Editor’s Note: Daniel A. Flynn is chairman of the Balloon Council, an organization of retailers, distributors and manufacturers. He is also chief operating officer of Pioneer Balloon Company.
Daniel Flynn: Let's not panic over the current helium shortage since it is temporary
Flynn: We can be smarter about using helium, but we shouldn't end balloon sales
Flynn: The economic concerns of the balloon industry must be taken seriously
An amusement park is usually a place of joy and celebration for children around the world. But recently, kids in Japan may have met disappointment when officials at Tokyo’s Disneyland decided to suspend sales of balloons because of a temporary global helium shortage.
Despite some worries over the world’s supply of helium, today’s situation shouldn’t cause panic.
Helium is the second most abundant element in the universe, though it is much rarer on Earth. Crude helium is a byproduct of processing natural gas liquids in the United States and liquefied natural gas offshore. From that processing, crude helium is purified and liquefied for sale and delivery.
To date, extractors have been slow in developing helium supplies. This means the helium supply floats, if you will, at the mercy of the natural gas market. A decrease in natural gas prices has led to lower crude helium production overseas.
Added to the reduced natural gas production, there have been problems at several natural gas production facilities, including existing facilities not operating at full production and delays in new facilities.
This “perfect storm” between facility issues and lower natural gas production overseas has caused a shortage in helium worldwide. But like the shortage experienced in 2006 and 2007, it will pass. The situation will likely ameliorate by the end of 2013.
The world is not running out of helium. Estimated worldwide helium reserves are projected to last for 300 years at today’s usage rates. Also, new plants are scheduled to begin operation in 2013.
While the temporary shortage is a call to be smart and judicious with helium use in the very short term, it does not justify the alarmist rhetoric of those who have called for an end to balloon sales.
Balloons are far from a frivolous symbol of celebration – there are real people earning their livings from balloon sales. In today’s economic climate, we need to be expanding the workforce, not contracting it.
Tens of thousands of people in the United States have jobs that may be affected by the balloon industry, including manufacturers, wholesalers and retailers.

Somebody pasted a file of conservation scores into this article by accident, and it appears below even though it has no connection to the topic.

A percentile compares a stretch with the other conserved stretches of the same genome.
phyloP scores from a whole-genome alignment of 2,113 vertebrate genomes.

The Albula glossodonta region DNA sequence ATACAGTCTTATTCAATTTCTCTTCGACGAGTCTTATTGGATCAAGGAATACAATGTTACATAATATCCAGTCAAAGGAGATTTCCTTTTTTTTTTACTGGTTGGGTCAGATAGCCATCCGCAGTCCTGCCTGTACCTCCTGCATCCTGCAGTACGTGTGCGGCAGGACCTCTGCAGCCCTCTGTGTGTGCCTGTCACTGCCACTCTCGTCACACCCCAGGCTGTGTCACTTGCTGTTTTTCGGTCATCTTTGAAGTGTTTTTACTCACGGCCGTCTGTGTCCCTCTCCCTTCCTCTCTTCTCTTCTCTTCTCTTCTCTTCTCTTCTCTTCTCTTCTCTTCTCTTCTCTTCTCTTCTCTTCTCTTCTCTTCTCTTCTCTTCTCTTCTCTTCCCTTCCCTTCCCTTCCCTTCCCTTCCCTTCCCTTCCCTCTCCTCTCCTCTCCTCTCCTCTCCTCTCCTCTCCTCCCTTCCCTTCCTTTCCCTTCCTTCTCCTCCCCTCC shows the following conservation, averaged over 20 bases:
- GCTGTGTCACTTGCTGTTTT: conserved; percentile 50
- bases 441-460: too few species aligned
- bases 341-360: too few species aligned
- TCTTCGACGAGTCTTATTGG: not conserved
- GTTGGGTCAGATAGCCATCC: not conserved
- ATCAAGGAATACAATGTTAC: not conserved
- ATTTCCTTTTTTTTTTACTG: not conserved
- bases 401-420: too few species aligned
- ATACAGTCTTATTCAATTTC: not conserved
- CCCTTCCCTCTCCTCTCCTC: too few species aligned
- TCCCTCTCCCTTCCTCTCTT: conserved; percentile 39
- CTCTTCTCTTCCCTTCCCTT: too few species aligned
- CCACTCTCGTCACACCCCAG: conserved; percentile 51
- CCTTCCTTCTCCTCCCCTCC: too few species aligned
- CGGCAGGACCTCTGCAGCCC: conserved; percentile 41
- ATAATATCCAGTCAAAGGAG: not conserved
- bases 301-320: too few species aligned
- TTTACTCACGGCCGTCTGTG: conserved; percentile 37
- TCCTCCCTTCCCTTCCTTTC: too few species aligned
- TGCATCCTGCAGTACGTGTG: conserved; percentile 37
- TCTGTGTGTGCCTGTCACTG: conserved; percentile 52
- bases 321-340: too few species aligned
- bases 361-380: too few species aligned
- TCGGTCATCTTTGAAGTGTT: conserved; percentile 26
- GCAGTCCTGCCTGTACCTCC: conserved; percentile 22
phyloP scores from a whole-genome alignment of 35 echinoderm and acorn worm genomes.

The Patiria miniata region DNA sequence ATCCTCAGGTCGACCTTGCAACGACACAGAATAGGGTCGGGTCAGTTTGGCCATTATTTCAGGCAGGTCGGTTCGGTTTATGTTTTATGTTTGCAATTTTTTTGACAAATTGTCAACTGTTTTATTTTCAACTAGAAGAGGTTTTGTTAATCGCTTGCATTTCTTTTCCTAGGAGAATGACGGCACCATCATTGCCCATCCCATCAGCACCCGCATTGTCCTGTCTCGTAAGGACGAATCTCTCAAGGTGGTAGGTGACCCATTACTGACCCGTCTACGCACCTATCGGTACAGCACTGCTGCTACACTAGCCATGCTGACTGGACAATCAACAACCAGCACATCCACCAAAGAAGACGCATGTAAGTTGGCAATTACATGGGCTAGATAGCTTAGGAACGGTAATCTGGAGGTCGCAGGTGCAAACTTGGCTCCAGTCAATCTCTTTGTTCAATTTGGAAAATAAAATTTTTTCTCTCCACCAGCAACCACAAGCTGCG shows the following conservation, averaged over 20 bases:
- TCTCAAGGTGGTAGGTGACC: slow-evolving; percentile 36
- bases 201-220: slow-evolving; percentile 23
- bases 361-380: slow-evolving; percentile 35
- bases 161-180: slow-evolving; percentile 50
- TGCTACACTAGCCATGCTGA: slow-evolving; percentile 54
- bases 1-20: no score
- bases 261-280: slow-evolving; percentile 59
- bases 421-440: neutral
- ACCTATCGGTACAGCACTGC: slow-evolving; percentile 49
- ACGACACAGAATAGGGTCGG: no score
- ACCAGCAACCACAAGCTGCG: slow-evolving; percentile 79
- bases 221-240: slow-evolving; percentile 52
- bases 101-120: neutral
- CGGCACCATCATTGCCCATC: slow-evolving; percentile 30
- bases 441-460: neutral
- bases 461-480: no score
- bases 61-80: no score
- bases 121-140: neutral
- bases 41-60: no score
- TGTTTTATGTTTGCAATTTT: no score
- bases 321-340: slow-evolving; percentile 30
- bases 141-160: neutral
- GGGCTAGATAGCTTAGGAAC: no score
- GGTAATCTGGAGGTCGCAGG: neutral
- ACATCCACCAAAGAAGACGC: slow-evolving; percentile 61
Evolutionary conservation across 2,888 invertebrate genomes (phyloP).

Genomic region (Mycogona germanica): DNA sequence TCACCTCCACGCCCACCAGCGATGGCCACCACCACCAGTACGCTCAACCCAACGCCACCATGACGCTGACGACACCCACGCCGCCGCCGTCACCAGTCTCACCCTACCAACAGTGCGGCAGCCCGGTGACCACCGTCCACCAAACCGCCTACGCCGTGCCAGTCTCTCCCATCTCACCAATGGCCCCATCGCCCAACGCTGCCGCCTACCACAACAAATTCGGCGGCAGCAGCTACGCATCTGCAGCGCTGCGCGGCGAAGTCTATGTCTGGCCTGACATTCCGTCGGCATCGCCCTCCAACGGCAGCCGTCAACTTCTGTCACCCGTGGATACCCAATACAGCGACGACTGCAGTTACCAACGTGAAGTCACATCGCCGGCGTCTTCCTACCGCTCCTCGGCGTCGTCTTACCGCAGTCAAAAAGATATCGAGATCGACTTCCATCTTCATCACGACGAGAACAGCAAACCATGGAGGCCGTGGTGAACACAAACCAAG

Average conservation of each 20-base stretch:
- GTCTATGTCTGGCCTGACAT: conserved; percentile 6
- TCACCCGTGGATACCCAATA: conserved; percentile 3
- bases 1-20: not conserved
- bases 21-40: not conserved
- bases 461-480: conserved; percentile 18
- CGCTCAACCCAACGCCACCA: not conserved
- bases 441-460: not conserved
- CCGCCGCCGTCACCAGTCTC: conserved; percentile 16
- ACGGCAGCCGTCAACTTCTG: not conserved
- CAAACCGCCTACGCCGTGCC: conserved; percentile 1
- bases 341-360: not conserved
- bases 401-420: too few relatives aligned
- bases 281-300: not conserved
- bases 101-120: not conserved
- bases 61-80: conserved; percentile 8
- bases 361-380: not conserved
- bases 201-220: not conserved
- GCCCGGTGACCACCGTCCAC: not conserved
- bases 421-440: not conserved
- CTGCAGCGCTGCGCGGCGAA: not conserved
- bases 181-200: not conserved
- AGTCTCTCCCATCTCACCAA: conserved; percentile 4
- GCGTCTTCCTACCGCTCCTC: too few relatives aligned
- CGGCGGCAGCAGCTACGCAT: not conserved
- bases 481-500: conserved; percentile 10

For small retailers, balloons are often an important component of the store’s success, and many of these small businesses would not be able to survive without the revenue generated from balloons.
In light of the economic impact, the importance of the balloon industry must be taken seriously. At the same time, the current helium shortage calls for creativity to ensure that this resource is available for its many critical uses across the commercial, medical, electronic, fiber optics and defense industries.
That’s why many balloon retailers are mixing air or other safe, alternate gases with helium to extend the supply through this shortage.
While helium users are dealing with the effects of limited supply, Congress is working on critical legislation that will continue to ensure a needed source of helium until the private sector has enough helium production to meet worldwide capacity.
Current law requires the Federal Helium Reserve operations be reauthorized after its debts are paid off, which is expected later this year. The House has introduced legislation and held a hearing in the new congressional session to find a solution that would continue the federal operation of the reserve beyond this point, ensuring stability and predictability in the helium market for a short, finite time until known plants in development start operation.
Because of the perceived helium shortage, in summer 2012, the Nebraska Cornhuskers football team planned to suspend a 50-year tradition in which the team launched red balloons into the air to celebrate the team’s first touchdown at every home game. After a closer evaluation, the football program realized the shortage was nowhere near as dire. Nebraska touchdown celebrations continued throughout the season, but with a few less balloons than in years past.
Nebraska is not alone in its realization. Armed with the facts, the best policy toward helium is to recognize the supply issue as temporary and support all industry uses of helium, whether it’s to provide a life-saving medical procedure, a job or a symbol of joy and celebration.
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The opinions expressed in this commentary are solely those of Daniel A. Flynn.